Most Active Stories
- Owensboro Airport Expanding
- Kentucky Lawmakers Attack Climate Change Science In Discussion on Carbon Regulations
- Paducah’s Mail Processing Facility Set to Close, Could Lead to Longer Delivery Times
- Lawmakers Skewer EPA, Obama Over Coal Regulations
- Conway: Americans for Prosperity Plan to 'Buy' Ky. House
Mon November 5, 2012
Long-time Calloway Co. Broadcaster Dies at 85
Long-time Calloway County broadcaster Joe Pat James has died. James worked for Murray radio station WNBS for more than two decades, most recently hosting a daily history and local personality show, “On the Road.”
Coworker Pete Lancaster says James had a great memory for western Kentucky history.
“His recall of names, and friendships and events was like no one else I have ever known in my life,” said Lancaster. “He was always positive. I don’t believe I ever saw him when he wasn’t upbeat about things that were happening. He loved life and he loved people.”
James was born in Kirksey. He was a veteran of World War II, serving as chief of a communications and message center. James told Murray's VFW Post 6291 that he remembered most of the base codes used in the war. He came to radio after working in the credit reporting industry.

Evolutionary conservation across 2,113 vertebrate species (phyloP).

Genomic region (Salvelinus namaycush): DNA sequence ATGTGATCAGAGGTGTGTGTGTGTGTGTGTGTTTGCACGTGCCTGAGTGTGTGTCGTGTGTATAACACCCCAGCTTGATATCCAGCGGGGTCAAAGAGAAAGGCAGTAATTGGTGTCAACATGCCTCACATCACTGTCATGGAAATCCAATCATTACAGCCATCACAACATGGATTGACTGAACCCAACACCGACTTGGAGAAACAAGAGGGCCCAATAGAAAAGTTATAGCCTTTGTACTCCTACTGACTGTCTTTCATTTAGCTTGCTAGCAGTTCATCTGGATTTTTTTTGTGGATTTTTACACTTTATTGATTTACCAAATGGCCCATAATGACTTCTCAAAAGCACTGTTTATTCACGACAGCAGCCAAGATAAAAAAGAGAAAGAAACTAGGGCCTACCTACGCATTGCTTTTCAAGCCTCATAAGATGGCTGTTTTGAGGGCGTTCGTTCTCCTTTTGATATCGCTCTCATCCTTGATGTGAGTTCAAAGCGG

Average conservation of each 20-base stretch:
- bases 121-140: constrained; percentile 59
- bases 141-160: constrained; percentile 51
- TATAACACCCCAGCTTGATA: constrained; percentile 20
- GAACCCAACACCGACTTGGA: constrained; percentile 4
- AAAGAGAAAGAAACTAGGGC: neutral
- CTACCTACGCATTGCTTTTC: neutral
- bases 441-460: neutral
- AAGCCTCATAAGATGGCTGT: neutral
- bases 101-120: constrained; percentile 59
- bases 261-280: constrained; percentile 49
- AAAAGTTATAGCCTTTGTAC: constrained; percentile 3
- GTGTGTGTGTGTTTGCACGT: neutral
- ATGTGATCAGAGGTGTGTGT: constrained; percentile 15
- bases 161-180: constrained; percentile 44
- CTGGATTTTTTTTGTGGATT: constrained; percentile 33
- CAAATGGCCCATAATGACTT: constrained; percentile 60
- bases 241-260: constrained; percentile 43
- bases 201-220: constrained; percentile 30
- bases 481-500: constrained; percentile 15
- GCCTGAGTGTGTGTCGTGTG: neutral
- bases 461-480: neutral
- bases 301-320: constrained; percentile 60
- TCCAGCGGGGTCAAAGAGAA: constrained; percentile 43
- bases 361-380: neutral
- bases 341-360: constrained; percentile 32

Lancaster says he and James sometimes shared inside jokes about local traditions.
“He’d be one of the few people, when he’d come into the studio and I saw him, I’d say ‘Joe Pat, you look like a fourth Monday mule. And he loved that because he understood the connotation,” commented Lancaster. “Murray used to have mule day and it was always the fourth Monday of the month, and people would come in from the farms, and they would really slick up those mules that they were trying to sell, brush them out and cut their manes … so if someone was dressed up they were a fourth Monday mule, and Joe Pat got it.”
WNBS sports broadcaster Neal Bradley says a piece of history is lost with James’ death because he knew so many people, and remembered so many facts and events.
Bradley says another thing that stood out about James was his dry wit.
“When I first started working with him, I wasn’t used to being around someone of that age, y’know 65 or so, who had a good sense of humor. I was used them being [cantankerous]. But when I got used to him, I thought, this guy is really funny,” said Bradley.
Bradley says he and James had a good time laughing together at the office. They also shared a love of Murray State sports, though Bradley admits James also had an affinity for University of Kentucky teams.
James died Sunday at his home following complications from a fall. He was 85.
A funeral is planned Nov. 8, at 11 a.m., at First United Methodist Church in Murray. Visitation will be Nov. 7, from 5-8 p.m.